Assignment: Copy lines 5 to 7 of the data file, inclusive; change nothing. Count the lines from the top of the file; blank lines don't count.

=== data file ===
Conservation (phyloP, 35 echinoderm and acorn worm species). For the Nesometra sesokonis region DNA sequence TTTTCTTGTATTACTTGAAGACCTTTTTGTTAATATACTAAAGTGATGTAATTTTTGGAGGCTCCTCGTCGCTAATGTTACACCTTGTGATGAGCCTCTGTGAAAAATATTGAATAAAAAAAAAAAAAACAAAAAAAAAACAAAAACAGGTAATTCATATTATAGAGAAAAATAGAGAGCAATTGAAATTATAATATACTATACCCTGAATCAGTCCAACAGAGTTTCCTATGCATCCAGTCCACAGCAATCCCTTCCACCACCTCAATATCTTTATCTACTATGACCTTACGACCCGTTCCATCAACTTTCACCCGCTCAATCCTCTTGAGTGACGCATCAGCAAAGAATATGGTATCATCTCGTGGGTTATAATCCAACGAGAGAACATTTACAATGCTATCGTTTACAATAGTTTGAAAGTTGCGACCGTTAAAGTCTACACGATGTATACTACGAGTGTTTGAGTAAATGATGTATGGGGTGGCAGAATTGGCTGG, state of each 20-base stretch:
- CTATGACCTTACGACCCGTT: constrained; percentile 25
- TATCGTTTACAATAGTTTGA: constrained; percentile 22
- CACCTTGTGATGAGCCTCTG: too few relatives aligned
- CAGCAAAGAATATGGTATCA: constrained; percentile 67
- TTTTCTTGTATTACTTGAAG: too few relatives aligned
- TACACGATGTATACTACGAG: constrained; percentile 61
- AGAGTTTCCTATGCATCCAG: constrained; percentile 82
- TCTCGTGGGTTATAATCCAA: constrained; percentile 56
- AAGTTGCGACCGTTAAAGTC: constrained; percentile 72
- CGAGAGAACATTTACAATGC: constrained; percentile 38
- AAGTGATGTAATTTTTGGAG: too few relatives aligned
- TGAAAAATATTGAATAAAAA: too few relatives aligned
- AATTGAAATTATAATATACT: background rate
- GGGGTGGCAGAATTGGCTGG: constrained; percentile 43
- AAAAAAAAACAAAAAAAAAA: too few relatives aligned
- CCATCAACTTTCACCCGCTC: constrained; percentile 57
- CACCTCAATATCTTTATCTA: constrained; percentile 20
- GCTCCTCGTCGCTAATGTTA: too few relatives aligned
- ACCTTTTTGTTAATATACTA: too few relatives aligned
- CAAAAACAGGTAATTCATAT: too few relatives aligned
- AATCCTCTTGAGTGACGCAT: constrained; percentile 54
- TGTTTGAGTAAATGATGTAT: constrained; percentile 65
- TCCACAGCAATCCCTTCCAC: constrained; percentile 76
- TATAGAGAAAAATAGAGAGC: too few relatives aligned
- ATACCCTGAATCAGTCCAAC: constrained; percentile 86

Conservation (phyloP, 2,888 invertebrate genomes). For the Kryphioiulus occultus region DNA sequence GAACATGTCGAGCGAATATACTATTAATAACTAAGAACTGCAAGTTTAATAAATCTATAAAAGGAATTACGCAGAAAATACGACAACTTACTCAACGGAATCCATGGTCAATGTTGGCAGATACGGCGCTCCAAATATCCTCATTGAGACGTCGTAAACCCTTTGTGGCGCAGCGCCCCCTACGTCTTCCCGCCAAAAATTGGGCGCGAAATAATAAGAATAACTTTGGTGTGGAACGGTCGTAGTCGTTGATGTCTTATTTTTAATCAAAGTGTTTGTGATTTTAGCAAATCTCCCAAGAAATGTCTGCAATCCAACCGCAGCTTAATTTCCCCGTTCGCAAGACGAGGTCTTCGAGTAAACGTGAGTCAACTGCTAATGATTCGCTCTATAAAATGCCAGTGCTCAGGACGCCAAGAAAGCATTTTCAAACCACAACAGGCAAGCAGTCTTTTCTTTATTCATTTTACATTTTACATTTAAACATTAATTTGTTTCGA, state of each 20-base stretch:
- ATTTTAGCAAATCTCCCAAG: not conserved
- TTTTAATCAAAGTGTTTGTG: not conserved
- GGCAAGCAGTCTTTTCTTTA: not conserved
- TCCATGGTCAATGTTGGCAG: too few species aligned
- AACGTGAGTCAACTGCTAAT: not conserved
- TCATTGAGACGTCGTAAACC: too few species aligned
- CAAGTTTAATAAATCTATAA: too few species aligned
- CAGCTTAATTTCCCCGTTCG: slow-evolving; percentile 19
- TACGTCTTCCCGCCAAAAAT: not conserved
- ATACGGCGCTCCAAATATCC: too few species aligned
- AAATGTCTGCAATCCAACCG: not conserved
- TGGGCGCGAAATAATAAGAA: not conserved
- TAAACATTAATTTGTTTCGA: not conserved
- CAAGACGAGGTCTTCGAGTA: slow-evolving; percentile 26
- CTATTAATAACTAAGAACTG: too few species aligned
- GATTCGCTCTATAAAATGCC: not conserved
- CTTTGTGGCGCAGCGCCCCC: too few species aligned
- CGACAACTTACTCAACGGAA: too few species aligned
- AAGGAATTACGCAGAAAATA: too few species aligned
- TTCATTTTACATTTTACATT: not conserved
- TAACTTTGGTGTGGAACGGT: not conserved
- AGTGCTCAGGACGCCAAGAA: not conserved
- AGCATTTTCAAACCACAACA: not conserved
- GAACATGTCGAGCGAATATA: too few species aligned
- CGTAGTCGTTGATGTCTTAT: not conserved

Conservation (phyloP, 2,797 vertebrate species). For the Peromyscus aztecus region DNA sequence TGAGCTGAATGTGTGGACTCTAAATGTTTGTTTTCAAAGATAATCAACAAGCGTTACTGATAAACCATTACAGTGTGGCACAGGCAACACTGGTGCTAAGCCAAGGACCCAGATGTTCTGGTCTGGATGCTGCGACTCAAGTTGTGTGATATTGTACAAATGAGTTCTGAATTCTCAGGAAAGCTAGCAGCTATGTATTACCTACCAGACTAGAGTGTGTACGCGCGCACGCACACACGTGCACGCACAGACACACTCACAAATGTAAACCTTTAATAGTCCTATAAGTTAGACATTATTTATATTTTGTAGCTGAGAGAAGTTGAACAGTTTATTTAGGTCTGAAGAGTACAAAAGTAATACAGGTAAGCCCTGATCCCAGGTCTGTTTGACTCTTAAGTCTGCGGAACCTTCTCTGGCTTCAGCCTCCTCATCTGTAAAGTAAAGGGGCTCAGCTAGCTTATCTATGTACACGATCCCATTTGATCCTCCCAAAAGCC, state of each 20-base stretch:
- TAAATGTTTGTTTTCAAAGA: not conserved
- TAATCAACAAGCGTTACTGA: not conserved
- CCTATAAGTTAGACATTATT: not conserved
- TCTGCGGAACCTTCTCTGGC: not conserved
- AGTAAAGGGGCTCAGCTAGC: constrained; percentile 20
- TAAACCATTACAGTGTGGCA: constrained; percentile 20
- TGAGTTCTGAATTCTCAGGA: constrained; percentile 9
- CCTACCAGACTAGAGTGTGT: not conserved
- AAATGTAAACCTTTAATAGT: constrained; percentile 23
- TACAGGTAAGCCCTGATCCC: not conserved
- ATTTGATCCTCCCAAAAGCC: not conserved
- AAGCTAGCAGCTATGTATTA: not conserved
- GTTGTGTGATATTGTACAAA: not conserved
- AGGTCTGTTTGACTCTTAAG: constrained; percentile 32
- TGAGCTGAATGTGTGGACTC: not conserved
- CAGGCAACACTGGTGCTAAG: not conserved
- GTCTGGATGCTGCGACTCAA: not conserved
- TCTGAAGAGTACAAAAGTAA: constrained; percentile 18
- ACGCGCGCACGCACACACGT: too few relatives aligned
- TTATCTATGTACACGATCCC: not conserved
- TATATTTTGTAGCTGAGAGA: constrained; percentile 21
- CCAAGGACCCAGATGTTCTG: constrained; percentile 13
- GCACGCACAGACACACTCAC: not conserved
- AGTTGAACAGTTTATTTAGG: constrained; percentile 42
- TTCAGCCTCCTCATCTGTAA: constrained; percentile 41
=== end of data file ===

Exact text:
- CAGCAAAGAATATGGTATCA: constrained; percentile 67
- TTTTCTTGTATTACTTGAAG: too few relatives aligned
- TACACGATGTATACTACGAG: constrained; percentile 61